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Author Topic: Saying Our Tag Questions Right  (Read 375 times)
Joe Carillo
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« on: January 22, 2017, 06:40:34 PM »

A good indicator of one’s English proficiency is the ability to use tag questions properly. But wait—we all know what “tag questions” are, don’t we all? Well, if some of us don’t or have already forgotten, the mini-question “don’t we all?” in the preceding sentence is what’s called a tag question. Some grammarians prefer to call it a “question tag,” and the whole statement inclusive of that mini-question the “tag question.” For our purposes, however, we will refer to the mini-question as the tag question itself, or “tag” for short; we won’t quibble over the terminology.

The important thing is for us to fully appreciate and understand how native English speakers purposively use tag questions to get a quick confirmation or reaction from their listeners. With that, we should be able to form English tag questions ourselves with greater confidence, using them flawlessly to emphasize our thoughts and ideas and to elicit a desired response more quickly from our listeners.

Most of us will probably recall that tag questions generally follow a definite pattern: a positive statement is followed by a negative tag question, and a negative statement is followed by a positive tag question. Of course, since tag questions are meant to be spoken, it’s normal to use contractions of the negative forms of verbs either in the tag question or in the main statement itself.

Here’s a quick drill to jog our rusty memories about the grammar of tags. From the positive standpoint: “She is, isn’t she?” “They do, don’t they?” “We can, can’t we?” “You are Filipino, aren’t you?” And from the negative standpoint: “She doesn’t, does she?” “They don’t, do they?” “We can’t, can we?” “You aren’t Filipino, are you?

We can see that the tag questions above are all of opposite polarity to that of the main statement. Also, we must keep in mind that without exception, the verb in a tag question always has the same tense as the verb in the main statement. (In speech, we must note here, there should always be a brief pause between the main statement and the tag question; in writing, this brief pause must always be indicated by a comma between the main statement and the tag question.)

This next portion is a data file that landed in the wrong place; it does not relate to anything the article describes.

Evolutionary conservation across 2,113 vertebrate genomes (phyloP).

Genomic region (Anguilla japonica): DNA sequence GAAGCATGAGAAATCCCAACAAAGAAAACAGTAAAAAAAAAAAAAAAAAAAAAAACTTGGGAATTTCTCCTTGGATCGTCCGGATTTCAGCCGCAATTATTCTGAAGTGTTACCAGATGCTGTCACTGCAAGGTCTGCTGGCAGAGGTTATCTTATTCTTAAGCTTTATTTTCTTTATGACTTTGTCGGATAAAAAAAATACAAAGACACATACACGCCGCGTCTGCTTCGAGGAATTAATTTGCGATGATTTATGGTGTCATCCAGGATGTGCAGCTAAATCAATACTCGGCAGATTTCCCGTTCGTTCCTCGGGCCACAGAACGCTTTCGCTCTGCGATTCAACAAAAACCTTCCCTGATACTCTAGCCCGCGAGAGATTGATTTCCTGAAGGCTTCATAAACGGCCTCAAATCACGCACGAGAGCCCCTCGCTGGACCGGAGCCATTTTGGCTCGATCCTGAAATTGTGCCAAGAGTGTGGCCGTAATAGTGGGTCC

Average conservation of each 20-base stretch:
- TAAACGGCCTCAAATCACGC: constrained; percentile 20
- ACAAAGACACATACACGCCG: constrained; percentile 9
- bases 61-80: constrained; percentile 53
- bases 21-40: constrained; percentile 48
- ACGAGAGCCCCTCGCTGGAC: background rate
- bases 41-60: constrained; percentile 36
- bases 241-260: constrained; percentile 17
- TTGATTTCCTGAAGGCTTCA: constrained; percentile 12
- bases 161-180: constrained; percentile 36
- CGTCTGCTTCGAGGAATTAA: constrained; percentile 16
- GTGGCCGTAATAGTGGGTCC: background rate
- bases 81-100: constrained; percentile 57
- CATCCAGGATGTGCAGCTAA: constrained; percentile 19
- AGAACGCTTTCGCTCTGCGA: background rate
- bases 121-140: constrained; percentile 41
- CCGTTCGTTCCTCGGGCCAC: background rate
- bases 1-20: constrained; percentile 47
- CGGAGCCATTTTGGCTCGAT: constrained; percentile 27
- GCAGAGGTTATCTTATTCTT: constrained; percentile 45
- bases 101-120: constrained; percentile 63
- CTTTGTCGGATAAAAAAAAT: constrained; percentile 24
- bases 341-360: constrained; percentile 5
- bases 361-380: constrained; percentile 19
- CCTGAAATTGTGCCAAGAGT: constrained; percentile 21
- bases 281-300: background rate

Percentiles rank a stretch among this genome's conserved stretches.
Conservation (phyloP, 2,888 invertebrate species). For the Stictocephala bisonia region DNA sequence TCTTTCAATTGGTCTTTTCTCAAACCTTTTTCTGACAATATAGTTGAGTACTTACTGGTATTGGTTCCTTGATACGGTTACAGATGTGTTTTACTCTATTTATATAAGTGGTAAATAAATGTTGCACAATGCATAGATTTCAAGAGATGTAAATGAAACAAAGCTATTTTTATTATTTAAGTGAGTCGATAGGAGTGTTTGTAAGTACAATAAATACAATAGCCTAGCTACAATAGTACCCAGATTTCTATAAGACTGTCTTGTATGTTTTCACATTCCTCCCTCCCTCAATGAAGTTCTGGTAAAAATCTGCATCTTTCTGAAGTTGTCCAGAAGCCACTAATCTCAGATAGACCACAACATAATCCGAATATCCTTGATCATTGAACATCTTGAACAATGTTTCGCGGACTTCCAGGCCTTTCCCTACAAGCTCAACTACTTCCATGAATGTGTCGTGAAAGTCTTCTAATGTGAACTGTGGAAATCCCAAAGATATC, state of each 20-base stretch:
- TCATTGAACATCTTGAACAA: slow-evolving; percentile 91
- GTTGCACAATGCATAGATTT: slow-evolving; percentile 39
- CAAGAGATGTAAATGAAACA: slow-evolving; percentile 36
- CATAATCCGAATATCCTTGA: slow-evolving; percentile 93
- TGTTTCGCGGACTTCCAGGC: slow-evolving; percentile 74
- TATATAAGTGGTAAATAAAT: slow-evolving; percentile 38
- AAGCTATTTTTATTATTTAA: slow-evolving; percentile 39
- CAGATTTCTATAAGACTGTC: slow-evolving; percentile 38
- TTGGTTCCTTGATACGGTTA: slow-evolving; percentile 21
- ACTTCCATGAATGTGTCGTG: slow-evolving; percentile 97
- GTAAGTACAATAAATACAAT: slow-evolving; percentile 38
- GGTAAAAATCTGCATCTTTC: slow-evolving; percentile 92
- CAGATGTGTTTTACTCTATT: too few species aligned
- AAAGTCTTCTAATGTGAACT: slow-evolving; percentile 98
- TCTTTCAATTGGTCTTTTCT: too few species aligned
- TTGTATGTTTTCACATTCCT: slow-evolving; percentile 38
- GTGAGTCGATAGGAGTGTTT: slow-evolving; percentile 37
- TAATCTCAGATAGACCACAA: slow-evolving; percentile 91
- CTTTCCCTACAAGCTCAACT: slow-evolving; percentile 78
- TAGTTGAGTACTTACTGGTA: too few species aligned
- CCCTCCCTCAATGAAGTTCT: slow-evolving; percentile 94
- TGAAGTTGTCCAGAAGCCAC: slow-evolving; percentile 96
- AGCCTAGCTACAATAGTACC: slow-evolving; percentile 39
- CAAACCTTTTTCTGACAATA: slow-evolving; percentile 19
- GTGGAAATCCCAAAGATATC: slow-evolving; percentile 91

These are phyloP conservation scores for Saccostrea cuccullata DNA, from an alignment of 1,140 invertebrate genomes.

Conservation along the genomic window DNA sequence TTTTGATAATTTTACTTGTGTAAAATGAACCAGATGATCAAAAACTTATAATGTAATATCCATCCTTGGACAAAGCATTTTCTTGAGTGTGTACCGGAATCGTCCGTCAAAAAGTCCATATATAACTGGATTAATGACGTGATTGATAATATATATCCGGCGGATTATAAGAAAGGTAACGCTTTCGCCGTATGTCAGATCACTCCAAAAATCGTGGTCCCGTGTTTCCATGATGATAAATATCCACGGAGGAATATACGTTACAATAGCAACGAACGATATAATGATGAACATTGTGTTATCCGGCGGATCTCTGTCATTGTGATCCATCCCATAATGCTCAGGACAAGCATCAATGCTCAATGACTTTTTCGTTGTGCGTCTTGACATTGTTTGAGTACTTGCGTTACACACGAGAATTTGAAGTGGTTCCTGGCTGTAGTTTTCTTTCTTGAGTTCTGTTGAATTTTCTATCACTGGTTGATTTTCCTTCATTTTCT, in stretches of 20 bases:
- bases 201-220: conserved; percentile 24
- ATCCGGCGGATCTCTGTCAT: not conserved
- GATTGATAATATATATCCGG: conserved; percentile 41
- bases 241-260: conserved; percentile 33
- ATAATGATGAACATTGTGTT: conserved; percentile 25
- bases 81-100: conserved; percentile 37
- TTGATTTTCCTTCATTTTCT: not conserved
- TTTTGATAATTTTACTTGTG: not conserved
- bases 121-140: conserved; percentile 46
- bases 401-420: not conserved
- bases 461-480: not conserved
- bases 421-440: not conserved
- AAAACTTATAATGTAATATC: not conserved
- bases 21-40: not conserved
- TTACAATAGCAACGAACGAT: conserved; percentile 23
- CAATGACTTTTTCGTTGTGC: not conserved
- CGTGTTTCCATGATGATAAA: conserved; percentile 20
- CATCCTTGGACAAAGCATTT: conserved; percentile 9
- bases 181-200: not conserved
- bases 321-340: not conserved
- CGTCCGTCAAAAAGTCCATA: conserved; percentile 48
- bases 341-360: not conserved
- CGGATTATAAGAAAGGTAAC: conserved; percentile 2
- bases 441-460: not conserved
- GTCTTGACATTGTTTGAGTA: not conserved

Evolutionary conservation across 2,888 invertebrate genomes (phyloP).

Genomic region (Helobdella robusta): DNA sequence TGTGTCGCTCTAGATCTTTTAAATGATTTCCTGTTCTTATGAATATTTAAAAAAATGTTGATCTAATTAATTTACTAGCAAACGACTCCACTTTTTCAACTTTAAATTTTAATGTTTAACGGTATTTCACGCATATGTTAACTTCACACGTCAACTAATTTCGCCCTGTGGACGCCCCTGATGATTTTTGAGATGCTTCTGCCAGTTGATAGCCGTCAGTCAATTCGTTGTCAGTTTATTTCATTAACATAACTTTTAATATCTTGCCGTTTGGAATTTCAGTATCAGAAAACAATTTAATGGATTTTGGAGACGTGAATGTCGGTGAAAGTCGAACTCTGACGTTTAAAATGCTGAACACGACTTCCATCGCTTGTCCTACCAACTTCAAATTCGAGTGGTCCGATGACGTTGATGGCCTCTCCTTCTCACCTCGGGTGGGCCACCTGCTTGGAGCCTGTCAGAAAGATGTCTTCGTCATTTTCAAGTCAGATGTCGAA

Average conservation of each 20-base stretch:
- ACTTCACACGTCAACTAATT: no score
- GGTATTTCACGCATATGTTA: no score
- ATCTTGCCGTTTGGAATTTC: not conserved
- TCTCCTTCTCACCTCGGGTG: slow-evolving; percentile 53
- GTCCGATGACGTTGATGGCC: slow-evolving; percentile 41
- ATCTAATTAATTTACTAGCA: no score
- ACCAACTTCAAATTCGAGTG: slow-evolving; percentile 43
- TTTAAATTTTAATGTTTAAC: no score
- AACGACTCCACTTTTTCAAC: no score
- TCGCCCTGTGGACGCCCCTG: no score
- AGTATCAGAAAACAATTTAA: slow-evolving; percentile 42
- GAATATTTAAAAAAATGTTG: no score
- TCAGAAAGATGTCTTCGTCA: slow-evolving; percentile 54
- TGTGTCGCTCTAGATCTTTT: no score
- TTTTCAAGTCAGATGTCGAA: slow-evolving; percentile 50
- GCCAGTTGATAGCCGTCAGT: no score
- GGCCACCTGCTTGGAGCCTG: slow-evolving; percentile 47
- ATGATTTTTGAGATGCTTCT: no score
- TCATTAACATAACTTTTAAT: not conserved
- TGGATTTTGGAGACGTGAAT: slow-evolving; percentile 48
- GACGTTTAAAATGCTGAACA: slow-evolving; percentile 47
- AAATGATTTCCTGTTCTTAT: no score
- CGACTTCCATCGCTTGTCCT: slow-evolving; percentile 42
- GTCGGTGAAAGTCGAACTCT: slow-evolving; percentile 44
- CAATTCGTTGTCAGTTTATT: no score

Some of us will probably recall that there are actually three ways of forming tag questions depending on the kind of verb used in the main statement. First, if that verb is a form of the auxiliary verb “be,” the same form of that verb must be used in the tag question: “He is from Manila, isn’t he?” “We aren’t that bad, are we?” “They were of foreign origin, weren’t they?” Second, if a main statement uses a modal such as “can,” “could,” or “should,” the same modal must be used in tag question: “She can dance, can’t she?” “They couldn’t do that, could they?” “We shouldn’t interfere in their affairs, should we?” And third, if the main statement uses an active verb (instead of only an auxiliary verb), the appropriate form of the auxiliary verb “do” takes the place of that active verb in the tag question: “She loves you, doesn’t she?” “You take me for granted, don’t you?” “They played the part, didn’t they?”  

We will recall, too, that when a main statement has a proper name as subject, the tag question must use its pronoun instead: “Jennifer is doing well in Singapore, isn’t she?” “Manila isn’t the tourist capital in Asia these days, is it?” “Some Australians eat kangaroo meat, don’t they?” “Nestle is the biggest food company in the world, isn’t it?

We must be aware, though, that some special cases of English-language tag questions don’t strictly follow the norms that we have just discussed. Here are two such tags that seemingly look and sound askew: “Let’s go out, shall we?” “Let’s not go out, shall we?” Are the tags here proper or not?

Yes, they are. Even if these tags often raise the hackles of grammar purists, native English speakers accept and use both of them. The strictly grammatical way to say “Let’s go out, shall we?” is, of course, “We’ll go out, shan’t we?”, but it sounds stiff and unnatural. Here are two natural-sounding alternatives that should sit in well among Filipinos: “Let’s go out, all right?” “Let’s go out, okay?

Another notable special case involving tags is the whole range of statements that use “nothing,” “nobody,” and “no one” as their subject. In such cases, the statements should be considered of negative polarity, and their tag questions should be given a positive polarity: “Nothing came in the mail, was there?” “Nobody bothered you last night, was there?” “No one wants this, is there?

We will take up other special cases and other fine aspects of tag questions next.

Next: Departures from the Tag-Questions Rules (January 24, 2017)

This essay first appeared in the weekly column “English Plain and Simple” by Jose A. Carillo in The Manila Times and subsequently became Chapter 114 of his book Give Your English the Winning Edge, © 2009 by Jose A. Carillo. All rights reserved.

Departures from the rules for tag questions
Getting the hang of tricky contracted tag questions
« Last Edit: March 02, 2017, 01:58:29 PM by Joe Carillo » Logged

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